Thursday, June 26, 2008

MiT, 1st senior, day 19; Gocco Quickie class

Nothing different to report on my watercolor session with senior #1. Still fussing with the 2nd watercolor. With the 1st watercolor, she had no expectations and she created something she continues to love. But now she has expectations and it's a different story.

Continued to trim papers for my Rock Star senior's book. I'm determined to finish printing it all this weekend, except for maybe the cover. Then next week, I sew!

Tonight was my first attempt at the Gocco Quickie class, an one hour gocco class. Well, I couldn't quite do it in an hour; it was an hour and half before we finished. So now I know.

The Birds

The female is hanging around the nest a lot more today, but I don't think she's laid any eggs yet, since she flew off around 7:30pm and I haven't seen her since. Or maybe she's laying eggs but won't sit on them until she's done laying. So this is what says about their nesting habits:

House Finches are monogamous, and pairs tend to form while the birds are in their winter flocks. Some pairs may stay together year round. They choose a wide variety of nesting sites, and will nest in man-made objects such as window ledges and holes in buildings. Ivy growing on buildings or trees creates many nesting sites. Nests may also be located in conifer trees, hanging planters, and old nests of other birds. The first requirement is a solid base with some overhanging material. The female builds most of the nest, which is an open cup of grass, weeds, twigs, leaves, and rootlets, lined with feathers and other fine material. The female incubates 4 to 5 eggs for 13 to 14 days while the male brings her food. The female broods the young for the first few days after they hatch, and the male continues to bring food. The female then joins the male in bringing food to the young. The young leave the nest after 12 to 15 days and may be fed by the male for about two more weeks, while the female starts a second clutch. Pairs may raise three or more broods each season.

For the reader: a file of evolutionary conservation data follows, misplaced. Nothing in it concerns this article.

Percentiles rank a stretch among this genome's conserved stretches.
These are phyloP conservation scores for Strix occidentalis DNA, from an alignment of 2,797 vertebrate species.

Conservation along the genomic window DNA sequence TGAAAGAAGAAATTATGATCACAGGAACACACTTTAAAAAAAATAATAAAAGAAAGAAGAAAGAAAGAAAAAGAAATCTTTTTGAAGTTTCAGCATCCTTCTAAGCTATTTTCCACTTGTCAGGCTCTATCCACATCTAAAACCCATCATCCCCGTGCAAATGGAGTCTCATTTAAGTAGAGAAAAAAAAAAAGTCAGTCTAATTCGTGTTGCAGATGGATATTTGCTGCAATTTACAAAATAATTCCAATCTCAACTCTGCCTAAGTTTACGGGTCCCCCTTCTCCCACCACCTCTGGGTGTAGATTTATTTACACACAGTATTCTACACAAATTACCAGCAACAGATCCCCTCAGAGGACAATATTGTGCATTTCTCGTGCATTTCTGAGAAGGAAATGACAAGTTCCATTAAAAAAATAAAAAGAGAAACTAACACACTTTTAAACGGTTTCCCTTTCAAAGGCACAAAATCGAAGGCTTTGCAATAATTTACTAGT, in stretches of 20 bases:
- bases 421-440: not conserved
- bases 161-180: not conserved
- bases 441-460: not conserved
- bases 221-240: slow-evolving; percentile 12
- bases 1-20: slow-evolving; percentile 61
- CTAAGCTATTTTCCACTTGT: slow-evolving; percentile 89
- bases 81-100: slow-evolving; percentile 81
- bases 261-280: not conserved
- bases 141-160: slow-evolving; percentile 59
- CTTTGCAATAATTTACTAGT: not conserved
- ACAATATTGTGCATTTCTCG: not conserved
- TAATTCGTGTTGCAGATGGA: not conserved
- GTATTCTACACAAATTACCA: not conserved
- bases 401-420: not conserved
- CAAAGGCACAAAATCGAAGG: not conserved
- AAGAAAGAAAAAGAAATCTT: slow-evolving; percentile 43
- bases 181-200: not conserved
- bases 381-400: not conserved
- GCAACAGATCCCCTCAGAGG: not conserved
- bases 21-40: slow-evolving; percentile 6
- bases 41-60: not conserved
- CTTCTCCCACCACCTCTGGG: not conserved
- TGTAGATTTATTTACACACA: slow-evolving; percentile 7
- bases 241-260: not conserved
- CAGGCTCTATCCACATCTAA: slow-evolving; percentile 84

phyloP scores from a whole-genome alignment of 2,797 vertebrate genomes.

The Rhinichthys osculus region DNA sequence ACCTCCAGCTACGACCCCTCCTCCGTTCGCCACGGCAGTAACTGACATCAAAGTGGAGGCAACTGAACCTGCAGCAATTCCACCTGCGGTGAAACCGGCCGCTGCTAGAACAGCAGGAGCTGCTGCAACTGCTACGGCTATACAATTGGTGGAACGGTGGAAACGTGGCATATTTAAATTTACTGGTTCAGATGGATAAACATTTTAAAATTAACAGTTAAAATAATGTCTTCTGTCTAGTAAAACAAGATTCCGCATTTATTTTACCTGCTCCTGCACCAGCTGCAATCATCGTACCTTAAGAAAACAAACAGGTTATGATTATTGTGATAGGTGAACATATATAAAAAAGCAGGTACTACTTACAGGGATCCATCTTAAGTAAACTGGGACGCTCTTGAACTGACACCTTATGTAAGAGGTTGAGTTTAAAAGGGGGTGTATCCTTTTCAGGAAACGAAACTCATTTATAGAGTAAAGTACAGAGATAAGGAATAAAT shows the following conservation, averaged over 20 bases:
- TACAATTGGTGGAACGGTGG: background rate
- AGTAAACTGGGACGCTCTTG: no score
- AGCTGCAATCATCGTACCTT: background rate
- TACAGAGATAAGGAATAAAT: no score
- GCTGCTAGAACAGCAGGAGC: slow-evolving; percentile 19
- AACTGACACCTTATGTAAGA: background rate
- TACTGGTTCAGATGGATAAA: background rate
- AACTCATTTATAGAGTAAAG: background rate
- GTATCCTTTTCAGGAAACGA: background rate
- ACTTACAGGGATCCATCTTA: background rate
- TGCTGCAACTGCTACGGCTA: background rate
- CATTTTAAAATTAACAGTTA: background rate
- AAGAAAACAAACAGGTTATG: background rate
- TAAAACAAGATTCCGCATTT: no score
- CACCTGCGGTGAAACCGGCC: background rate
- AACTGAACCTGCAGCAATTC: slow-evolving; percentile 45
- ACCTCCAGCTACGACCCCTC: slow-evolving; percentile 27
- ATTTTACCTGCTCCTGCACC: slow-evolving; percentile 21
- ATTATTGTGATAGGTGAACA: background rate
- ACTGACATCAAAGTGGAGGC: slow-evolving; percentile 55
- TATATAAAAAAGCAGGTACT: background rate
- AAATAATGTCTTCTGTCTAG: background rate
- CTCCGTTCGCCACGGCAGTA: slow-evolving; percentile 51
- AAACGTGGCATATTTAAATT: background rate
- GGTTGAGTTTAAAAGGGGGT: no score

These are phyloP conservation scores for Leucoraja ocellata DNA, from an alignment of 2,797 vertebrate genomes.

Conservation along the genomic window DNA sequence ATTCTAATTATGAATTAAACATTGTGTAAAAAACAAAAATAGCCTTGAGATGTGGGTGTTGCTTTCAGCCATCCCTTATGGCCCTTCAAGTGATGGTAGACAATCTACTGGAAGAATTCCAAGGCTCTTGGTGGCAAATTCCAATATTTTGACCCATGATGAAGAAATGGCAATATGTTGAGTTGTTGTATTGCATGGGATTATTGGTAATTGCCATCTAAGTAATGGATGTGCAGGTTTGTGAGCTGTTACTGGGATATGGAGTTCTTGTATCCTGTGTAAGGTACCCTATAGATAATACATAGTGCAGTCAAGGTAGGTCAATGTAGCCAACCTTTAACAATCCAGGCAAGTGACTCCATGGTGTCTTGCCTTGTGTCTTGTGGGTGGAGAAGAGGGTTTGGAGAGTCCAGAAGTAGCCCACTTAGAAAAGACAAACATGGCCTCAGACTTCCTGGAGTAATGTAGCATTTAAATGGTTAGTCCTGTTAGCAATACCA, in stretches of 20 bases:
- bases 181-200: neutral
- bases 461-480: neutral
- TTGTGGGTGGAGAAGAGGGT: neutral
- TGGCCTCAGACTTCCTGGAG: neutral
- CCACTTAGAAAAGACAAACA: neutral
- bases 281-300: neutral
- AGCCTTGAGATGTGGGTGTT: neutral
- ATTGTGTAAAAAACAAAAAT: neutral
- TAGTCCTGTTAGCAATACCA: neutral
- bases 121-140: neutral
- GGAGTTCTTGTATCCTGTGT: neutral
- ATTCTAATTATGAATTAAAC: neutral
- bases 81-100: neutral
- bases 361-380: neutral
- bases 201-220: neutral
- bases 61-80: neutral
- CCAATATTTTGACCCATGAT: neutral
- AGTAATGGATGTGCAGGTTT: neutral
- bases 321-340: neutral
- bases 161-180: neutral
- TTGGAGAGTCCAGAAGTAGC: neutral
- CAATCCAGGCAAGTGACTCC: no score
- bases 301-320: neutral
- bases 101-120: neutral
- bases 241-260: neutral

And says the eggs are blue and lavender! Here's a picture from wikipedia:

If she lays that many eggs, I wonder if the tumbleweed will hold? Those weedy branches aren't that strong, although I guess there's a mass of them.

I read somewhere else that the female lays 1 egg a day over several days, and may start incubating from day 1, or may delay incubating until she's done. There was something about how she can control/select the size/sex of the chicks. But now I can't find the article again and can't remember exactly what it said.

And about making those omelets, here's an article about finches eating their own eggs.

1 comment:

Bridget B. said...

That is a tough call - move the nest, let them stay, risk disturbing them - but I must say, as an intrepid bird lover, I would delight in being able to see it all up close and personal! I eagerly await more news!